With countless self-centered posts, Facebook’s users have a reputation for narcissism. But what about generosity? The social network hopes their selflessness runs equally deep, as it kicked off a campaign today to promote organ donation among its hundreds of millions of users. Under the company’s new health initiative, users in the U.S. and UK, which number nearly 200 million, are encouraged to list their donor status along with their birth dates and schools in a section labelled Health and Wellness. The benefits, Facebook reckons, will be twofold: With so many users expected to advertise their donor status, millions more could be swayed to pledge a life-saving gift of their own; and the electronic disclosures could serve as a more attractive alternative to the inconvenient status quo, which requires donors to fill out paperwork at their local DMV.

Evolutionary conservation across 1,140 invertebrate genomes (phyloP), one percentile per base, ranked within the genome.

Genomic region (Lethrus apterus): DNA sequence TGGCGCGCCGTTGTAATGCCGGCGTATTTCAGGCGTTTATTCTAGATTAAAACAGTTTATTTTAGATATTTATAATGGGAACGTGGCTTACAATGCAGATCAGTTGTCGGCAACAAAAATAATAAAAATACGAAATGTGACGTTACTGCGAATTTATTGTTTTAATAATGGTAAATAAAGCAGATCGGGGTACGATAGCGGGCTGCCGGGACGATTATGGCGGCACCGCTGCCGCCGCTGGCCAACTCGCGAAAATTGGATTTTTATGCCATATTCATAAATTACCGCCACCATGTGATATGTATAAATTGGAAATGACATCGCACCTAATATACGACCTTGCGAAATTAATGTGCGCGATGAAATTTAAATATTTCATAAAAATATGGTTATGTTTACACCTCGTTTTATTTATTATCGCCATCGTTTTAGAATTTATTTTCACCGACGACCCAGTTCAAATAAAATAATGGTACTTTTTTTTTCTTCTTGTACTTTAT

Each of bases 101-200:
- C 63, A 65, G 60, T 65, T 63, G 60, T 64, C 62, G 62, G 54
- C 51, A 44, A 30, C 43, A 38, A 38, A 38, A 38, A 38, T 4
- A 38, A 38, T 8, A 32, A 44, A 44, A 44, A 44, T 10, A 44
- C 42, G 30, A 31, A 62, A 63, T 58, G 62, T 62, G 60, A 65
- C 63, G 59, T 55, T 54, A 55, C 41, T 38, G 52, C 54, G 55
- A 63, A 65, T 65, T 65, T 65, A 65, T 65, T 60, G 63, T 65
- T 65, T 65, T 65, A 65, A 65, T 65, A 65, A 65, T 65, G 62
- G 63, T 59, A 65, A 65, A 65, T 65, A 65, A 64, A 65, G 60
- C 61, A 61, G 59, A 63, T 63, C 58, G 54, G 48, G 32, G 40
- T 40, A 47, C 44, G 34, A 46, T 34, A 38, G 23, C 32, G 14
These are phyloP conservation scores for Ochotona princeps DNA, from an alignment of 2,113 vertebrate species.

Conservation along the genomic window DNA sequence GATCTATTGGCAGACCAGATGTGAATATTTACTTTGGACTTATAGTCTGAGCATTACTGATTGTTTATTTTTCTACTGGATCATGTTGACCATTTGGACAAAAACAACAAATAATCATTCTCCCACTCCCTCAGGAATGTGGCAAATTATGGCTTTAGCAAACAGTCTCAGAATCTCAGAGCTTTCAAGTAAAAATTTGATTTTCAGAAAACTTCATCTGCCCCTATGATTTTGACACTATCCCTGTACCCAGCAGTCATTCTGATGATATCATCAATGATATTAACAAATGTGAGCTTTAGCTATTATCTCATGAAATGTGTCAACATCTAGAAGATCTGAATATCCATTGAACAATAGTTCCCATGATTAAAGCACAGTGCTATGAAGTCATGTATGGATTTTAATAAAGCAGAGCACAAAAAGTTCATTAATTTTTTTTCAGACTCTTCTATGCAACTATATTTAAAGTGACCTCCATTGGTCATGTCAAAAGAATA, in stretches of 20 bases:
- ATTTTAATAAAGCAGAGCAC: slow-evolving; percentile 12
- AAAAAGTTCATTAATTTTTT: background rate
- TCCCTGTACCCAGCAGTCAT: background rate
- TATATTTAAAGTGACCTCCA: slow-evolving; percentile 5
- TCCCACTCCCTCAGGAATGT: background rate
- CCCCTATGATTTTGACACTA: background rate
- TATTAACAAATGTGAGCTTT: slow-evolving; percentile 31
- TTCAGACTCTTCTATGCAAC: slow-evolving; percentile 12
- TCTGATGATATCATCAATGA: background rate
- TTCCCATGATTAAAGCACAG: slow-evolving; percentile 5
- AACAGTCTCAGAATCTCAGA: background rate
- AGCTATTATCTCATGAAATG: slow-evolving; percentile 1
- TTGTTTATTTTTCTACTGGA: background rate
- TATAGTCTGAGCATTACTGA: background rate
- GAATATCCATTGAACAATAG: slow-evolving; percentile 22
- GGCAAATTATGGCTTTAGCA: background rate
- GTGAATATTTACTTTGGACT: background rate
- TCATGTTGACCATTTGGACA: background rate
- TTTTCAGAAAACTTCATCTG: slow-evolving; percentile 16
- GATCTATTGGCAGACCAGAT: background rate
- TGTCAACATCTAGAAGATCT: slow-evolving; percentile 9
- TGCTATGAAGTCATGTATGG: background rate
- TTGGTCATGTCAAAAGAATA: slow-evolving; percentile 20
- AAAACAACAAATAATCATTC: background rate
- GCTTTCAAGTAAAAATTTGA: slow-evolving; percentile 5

Dr. Andrew N. Cameron, Johns Hopkins Hospital’s surgical director of liver transplantation, hailed the move as game-changing:
This is going to be an historic day in transplant. The math will radically change, and we may well eliminated the problem.
The problem, as Cameron described it, is that thousands of people die each year while awaiting organs that aren’t available because would-be donors aren’t comfortable mulling such a serious decision at the DMV.
We have attempted to have a sensitive conversation, one that addresses your mortality, at the D.M.V. Now we move the conversation into your own home or office with 120 of your closest friends on Facebook.
The feature was rolled out in the U.S. and UK today, but Facebook plans to expand the initiative to include several more countries in the coming months.
Source: The New York Times